Kings County, Copenhagen
Danes are just like us. They like to name things
after Kings County (apostrophe, no apostrophe, whatever).
They have Nespresso and seltzer machines on their
My counter with the lower-end Nespresso machine that
I took as a freebie (though not exactly free in reality since those pods are
65-cents each and gauge you like razor blades or printer ink) but never blogged
about and requisite SodaStream. (I keep my blender hidden away because it
never gets used.)
Beer, coffee, and water aside, there's little in
Copenhagen to tickle the fancy of an American culture enthusiast. Yes, there is
a Hard Rock Cafe attached to Tivoli Gardens, and Burger Kings and McDonald's
show up in and near transport hubs, but this is no Bangkok or Dubai.
Even homegrown chains were lacking. Joe & the
Juice? Eh, I didn't even take a photo. Sunset Boulevard? Maybe. I'm not sure if The Spot is local. I was bummed that their machine to make Daim ice blended coffees was broken, but they did make up for it a bit by using "nasty" in their ad copy.
Max Hamburger is Swedish so it doesn't count.
Vesterbro, a.k.a. the Meatpacking district, still a
little red light, supposedly great for clubbing (certainly not for late night
dining–try finding anything other than shawarma after 10pm on a weeknight, and
when a friend helped me by putting out a Facebook call to locals for "bars
that stay open past midnight," suggestions were for places closing at 1am,
which technically answered the question yet was not what I meant. Even in
middle America bars are open until 2am during the week) also had the
distinction of housing a mall, Fisketorvet, a.k.a. Fish Market, just across the
train tracks, a block from my apartment.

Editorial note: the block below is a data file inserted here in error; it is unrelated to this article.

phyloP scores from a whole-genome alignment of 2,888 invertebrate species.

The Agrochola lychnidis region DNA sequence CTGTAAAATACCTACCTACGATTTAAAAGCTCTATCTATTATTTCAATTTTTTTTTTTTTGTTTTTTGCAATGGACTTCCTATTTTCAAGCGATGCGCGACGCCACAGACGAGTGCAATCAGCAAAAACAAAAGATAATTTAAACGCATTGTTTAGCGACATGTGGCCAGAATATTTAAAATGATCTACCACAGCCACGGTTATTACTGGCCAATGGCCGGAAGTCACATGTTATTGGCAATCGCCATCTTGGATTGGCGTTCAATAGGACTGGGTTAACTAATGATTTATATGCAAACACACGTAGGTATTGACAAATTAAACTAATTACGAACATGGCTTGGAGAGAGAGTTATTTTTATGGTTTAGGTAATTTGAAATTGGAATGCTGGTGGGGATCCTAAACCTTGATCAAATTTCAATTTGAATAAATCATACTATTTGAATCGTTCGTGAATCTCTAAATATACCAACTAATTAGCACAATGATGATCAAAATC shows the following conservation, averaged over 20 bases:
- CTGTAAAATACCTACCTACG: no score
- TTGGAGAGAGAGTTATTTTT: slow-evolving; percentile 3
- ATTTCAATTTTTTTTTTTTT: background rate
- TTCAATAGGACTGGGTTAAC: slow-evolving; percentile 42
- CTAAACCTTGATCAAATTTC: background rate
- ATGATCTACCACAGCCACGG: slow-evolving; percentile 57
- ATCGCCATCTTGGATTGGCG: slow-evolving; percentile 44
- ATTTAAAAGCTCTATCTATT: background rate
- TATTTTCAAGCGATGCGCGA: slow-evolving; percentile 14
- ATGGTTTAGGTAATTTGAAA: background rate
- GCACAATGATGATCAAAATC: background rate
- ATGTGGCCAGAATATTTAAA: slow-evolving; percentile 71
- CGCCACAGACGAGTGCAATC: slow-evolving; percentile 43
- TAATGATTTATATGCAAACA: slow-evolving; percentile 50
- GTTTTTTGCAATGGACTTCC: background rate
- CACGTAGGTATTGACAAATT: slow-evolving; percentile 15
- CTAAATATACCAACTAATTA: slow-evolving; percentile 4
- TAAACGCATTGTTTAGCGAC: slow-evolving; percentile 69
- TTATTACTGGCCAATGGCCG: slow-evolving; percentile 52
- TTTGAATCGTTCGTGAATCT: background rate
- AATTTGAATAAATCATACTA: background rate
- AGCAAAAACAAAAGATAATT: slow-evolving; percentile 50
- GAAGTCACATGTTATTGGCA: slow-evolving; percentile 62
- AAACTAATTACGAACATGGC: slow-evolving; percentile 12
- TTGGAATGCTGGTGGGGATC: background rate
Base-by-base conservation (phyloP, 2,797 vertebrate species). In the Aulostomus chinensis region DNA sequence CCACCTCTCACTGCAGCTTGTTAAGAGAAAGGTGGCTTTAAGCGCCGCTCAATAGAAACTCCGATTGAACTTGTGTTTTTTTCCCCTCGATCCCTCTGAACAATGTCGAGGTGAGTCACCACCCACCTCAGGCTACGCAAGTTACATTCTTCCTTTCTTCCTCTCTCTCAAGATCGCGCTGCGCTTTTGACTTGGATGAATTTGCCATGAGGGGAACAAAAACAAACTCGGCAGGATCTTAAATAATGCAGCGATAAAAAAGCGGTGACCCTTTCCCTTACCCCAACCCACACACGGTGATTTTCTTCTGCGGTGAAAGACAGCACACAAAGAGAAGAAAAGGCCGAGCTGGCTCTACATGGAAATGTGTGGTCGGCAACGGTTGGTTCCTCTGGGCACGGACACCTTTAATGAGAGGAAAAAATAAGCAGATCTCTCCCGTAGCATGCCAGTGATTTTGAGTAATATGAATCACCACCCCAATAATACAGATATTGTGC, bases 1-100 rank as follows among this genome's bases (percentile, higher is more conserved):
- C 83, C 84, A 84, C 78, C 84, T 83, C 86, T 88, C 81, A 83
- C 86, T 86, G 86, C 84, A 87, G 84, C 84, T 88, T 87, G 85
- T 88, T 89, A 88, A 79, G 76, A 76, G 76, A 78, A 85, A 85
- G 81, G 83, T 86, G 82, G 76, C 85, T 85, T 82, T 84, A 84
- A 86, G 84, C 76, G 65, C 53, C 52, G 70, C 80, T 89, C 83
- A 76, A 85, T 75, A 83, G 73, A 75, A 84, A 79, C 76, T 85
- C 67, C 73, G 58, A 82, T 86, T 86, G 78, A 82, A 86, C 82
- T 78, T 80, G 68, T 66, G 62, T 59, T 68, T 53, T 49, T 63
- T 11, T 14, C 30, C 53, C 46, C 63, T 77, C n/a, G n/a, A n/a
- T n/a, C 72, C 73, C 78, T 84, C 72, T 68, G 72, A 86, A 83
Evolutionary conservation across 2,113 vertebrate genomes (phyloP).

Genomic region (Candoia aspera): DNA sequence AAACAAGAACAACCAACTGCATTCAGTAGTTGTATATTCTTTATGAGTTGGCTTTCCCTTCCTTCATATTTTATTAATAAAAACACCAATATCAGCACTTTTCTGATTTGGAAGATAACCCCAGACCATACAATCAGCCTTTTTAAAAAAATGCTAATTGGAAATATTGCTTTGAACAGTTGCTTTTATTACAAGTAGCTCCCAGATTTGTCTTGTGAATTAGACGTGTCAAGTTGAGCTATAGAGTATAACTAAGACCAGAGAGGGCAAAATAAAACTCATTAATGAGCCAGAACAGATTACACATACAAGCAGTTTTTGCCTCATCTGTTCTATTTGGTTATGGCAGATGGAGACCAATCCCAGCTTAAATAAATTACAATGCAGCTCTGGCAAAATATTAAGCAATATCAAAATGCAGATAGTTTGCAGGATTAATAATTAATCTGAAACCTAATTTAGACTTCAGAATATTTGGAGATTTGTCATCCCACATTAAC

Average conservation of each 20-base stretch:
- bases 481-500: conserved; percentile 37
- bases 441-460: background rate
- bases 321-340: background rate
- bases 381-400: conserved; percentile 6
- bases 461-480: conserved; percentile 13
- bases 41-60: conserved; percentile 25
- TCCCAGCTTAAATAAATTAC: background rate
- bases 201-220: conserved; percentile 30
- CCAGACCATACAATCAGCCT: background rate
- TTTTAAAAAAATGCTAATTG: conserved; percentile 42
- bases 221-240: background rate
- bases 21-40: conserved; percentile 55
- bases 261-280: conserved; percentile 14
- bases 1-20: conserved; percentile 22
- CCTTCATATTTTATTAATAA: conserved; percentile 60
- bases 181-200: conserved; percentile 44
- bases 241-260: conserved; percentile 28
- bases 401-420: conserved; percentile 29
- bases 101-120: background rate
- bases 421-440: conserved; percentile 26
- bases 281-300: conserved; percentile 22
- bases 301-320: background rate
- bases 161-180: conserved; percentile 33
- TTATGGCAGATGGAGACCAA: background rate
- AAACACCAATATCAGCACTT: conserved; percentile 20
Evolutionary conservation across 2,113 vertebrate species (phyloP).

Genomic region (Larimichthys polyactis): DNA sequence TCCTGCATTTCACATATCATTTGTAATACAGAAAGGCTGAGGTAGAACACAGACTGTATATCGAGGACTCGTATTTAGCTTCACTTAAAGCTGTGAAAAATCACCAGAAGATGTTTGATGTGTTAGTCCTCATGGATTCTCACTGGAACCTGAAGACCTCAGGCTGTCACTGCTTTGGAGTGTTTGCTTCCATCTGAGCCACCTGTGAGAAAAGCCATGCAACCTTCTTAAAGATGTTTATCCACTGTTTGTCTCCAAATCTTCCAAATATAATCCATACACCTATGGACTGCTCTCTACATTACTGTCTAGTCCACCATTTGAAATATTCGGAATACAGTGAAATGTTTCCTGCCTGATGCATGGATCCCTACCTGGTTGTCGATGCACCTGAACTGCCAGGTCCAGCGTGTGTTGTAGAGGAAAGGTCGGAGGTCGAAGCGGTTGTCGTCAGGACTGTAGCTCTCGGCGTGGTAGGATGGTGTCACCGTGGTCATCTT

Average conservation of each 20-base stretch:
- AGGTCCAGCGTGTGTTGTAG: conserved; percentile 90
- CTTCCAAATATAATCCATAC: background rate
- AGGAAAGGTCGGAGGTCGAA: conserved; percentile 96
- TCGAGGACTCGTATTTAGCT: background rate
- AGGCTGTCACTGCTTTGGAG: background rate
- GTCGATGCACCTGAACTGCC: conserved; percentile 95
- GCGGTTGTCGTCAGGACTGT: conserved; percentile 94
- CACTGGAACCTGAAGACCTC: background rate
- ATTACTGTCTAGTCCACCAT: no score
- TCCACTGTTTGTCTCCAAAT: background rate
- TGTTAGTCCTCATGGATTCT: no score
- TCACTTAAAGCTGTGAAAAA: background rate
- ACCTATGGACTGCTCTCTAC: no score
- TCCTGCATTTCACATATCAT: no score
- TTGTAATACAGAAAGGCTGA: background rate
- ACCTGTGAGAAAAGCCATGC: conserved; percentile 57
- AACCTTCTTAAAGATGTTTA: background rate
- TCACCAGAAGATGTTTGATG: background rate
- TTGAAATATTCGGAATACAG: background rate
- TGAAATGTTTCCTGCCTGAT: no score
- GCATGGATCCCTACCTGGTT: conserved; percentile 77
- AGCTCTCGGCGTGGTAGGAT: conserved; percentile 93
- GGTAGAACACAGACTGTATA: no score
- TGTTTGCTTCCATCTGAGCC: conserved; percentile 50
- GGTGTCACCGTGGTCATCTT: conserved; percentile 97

There is a restaurant called The President that
serves a Nixon Burger and has footballer statues dangling puppet-style in
Instead, I opted for The First Lady, across the
walkway, because it was classier, called itself a gastropub and had burgundy
flocked damask wallpaper. What I thought would be a roast beef sandwich turned
out to be kind of a patty melt, or more accurately, a hamburger sandwich. At least that was actually a cherry tomato and not a marachino cherry, one thing Denmark has over China. This
is where I was introduced to remoulade, the beloved mayonnaise spiked with
pickles and mustard, served with everything.
My first-impression takeaway (why does the rest of
the world say takeaway instead of to go?) was that there is a certain sterility
in Copenhagen, a downer more often attributed to a place like Singapore (one of
my favorite cities in the world). Everything is a little too easy (plus
expensive) which lends to a dullness. If I have to make one reference to
Denmark consistently being the happiest country in the universe, I'll make it now.
I've heard theories on that (where I can't recall) and one that I'm inclined to
agree with is that Danes have lower expectations so it takes less to make them
happy, whereas Americans expect the universe and are consistently disappointed.
Simplicity and security does not make us happy.
More later on New Nordic in springtime, i.e. you'd
better like rhubarb, buttermilk, ramson a.k.a. ramps, nasturtium, necks (pork
and poultry), seaweed, sorrel and nettles.
Read about even less food-related bits here.
Or look at some photos: